3: I do take note of your threats. Dealing with the Data Commissioner threat, is this the Irish Data Commissioner? Please note in this regard that I am not an Irish citizen, nor am I resident within Irish jurisdiction. With regards to the further threats, are you saying that if I was to supply the evidence now in my possession to the Irish Justice Minister, to report a serious crime for police investigation, this act would itself be unlawful? If so, unlawful under which jurisdiction?
I do not think the Irish Justice Minister, or more importantly, Irish citizens, will be pleased with the disingenuous role of Shell and in particular the Managing Director/CEO of Irish Shell, Mr Michael Crothers, in these matters.
Mr Crothers has deceived the Irish nation and will feature prominently in the evidence I will be preparing over the weekend for supply to TD’s, the Irish Justice Minster, the Garda Commissioner and the Garda Ombudsman Commissioner.
Under his tenure SEPIL categorically denied OSSL allegations. He knew this was a lie.
It was a nice PR move on the part of Shell to bury a broadband cable alongside the Corrib pipeline. It will not be as easy to bury or disregard the evidence I will be turning over to the Irish authorities, which will include the recorded meeting.
Threats will not suffice. You will need to take action. The question you must ask yourself is whether such action would be in the Irish public interest.
I am sure you already have a good idea of how much is at stake as far as Royal Dutch Shell is concerned. No doubt they have already been in contact. A blackmail victim frightened to report extortion demands because they have something shameful to hide.
I trust that I have made my position clear.
EMAIL EXCHANGE ENDS
I have further evidence, but will be saving it for the Irish Justice Minister. It includes the panicked reaction by Shell after Mr Brandjes received my email on 18 October.
For the record, as far as I know, Mr Fitzgibbon has acted with absolute integrity at all times. The same cannot be said for his client or for Shell.
To the best of my knowledge, Shell has not reported any of the alleged blackmail notes, nor taken action under defamation or harassment laws. Why not? The answer, is because Shell knows the basic allegations by OSSL are true and therefore potentially highly damaging to the reputation of Shell.
Shell has almost succeeded in keeping a lid on an explosive subject.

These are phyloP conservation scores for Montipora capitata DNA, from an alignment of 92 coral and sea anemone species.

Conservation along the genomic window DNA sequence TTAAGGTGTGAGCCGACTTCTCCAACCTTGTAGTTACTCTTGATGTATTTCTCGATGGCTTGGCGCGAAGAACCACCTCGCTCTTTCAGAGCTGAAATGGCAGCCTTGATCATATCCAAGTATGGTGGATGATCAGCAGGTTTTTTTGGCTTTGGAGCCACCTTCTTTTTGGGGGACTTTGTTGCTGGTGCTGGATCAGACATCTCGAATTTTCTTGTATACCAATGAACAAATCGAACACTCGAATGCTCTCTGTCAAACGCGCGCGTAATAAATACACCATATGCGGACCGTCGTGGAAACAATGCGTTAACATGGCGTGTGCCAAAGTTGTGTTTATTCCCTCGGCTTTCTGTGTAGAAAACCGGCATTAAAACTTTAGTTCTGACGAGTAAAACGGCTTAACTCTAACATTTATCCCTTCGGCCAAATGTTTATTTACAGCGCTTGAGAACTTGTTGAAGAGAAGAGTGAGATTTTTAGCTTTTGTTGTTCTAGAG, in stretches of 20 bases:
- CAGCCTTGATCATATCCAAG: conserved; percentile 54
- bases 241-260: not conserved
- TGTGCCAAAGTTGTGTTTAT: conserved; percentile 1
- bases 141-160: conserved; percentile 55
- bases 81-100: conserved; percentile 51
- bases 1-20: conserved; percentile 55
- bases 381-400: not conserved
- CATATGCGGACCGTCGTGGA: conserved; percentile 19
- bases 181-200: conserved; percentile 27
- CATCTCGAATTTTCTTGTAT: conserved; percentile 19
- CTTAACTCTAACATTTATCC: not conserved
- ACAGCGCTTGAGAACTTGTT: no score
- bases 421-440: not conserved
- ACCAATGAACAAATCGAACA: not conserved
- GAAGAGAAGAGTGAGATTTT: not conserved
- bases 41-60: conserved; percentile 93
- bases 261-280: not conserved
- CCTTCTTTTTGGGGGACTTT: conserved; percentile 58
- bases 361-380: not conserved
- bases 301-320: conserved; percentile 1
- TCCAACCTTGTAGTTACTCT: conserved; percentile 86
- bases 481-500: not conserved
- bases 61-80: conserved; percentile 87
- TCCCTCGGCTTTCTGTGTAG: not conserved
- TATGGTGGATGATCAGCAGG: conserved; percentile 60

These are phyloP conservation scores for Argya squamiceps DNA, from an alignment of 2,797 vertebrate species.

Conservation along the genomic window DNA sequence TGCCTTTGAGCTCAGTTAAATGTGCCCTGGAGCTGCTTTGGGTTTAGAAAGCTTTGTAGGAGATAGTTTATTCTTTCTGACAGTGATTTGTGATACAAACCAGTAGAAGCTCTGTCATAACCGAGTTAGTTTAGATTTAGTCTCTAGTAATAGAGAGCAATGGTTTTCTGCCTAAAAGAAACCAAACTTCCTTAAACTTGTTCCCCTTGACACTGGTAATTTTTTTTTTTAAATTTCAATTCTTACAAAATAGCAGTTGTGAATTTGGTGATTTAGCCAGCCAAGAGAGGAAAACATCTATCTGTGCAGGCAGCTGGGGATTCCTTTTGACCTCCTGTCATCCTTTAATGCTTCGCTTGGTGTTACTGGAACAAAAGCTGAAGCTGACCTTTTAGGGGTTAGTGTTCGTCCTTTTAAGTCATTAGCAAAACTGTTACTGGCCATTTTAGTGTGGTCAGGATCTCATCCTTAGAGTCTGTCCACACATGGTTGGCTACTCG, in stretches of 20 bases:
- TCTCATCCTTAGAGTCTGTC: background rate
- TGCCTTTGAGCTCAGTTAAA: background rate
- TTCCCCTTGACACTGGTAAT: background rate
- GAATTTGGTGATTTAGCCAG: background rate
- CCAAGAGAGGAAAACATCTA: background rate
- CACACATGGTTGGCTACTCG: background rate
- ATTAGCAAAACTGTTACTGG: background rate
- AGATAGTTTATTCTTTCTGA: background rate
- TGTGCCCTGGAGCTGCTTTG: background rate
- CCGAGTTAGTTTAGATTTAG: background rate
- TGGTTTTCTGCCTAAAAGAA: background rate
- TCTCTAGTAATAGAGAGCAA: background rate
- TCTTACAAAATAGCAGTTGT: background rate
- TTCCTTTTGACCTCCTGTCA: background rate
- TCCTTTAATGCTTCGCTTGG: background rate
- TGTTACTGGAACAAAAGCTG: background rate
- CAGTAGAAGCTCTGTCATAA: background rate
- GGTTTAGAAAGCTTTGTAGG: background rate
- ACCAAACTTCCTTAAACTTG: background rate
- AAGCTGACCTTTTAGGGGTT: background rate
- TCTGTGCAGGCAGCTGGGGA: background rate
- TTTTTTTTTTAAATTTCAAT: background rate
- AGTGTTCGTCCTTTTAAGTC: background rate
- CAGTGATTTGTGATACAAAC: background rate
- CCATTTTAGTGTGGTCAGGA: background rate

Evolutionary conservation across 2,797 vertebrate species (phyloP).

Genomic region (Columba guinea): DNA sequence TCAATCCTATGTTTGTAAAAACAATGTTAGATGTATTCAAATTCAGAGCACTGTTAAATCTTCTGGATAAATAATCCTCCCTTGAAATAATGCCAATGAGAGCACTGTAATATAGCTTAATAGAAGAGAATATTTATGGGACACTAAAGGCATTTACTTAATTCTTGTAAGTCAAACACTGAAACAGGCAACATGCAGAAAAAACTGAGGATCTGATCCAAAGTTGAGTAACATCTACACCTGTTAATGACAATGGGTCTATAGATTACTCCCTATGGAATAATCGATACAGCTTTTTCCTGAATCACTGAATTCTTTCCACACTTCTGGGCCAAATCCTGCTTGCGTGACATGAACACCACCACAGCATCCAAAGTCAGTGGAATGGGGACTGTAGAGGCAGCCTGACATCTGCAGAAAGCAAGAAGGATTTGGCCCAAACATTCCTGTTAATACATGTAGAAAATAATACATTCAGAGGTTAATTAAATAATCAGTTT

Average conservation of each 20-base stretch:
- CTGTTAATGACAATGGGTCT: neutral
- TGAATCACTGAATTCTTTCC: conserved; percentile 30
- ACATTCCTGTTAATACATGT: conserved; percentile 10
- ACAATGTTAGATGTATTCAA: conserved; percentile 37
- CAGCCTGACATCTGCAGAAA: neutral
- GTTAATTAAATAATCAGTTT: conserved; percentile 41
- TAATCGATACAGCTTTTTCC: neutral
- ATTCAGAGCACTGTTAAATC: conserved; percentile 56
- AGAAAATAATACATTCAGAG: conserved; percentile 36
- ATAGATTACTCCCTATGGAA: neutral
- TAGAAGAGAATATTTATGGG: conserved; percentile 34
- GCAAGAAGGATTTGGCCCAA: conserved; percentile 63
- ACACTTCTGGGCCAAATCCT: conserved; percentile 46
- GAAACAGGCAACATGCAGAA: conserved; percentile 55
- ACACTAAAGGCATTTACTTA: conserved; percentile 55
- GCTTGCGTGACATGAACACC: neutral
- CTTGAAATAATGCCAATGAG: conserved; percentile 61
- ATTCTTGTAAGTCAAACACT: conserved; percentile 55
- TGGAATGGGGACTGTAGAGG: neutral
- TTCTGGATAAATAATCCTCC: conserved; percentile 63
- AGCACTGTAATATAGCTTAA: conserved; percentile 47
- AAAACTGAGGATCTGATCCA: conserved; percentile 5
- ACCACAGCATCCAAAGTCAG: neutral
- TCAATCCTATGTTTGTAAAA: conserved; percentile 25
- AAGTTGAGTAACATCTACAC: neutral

Some Shell executives may have committed criminal offenses by participation in the cover-up of corruption, falsification of related invoices and deliberately holding back evidence during the recent deeply flawed investigation by the Irish Police Ombudsman Commission (the GSOC).
Mr Crothers, the main subject of an Irish newspaper article published on 26 October, was appointed CEO of Shell Ireland after the corrupt activities involving OSSL had ceased. It seemed initially that he might intervene to uphold Shell’s claimed business principles, but instead chose to become part of the cover-up.
Johan Groenewald, who led the GSOC investigation, did not even bother to contact Mr Fitzgibbon, although I supplied him with contact details. That tells us all we need to know about the thoroughness and competence of his investigation.
The Irish government will have the challenge, after all that has happened, of finding anyone with the qualifications, integrity and genuine independence, to properly investigate a possible blackmail plot targeting Shell.
That person or body should also investigate the legitimacy of a related OSSL alcohol invoice to Shell. Was it genuine, or a fake and therefore a form of blackmail note – key evidence of a blackmail plot?
The fact that the main platform of the blackmail is alcohol OSSL supplied as a mega bribe/gift from Shell to the Irish police for protecting the Corrib Gas Project project from protestors, makes the whole situation even more complicated and ironic. How can the police investigate blackmail relating to alcohol that Shell and the Irish police have always dismissed as an illusion?
Mr Kane strongly denies any wrongdoing. However, thus far, he has not supplied any credible explanation that I have seen of why he believes Shell still owes money to his company, over €200,000.
In my view, what is needed now is nothing less that a public inquiry.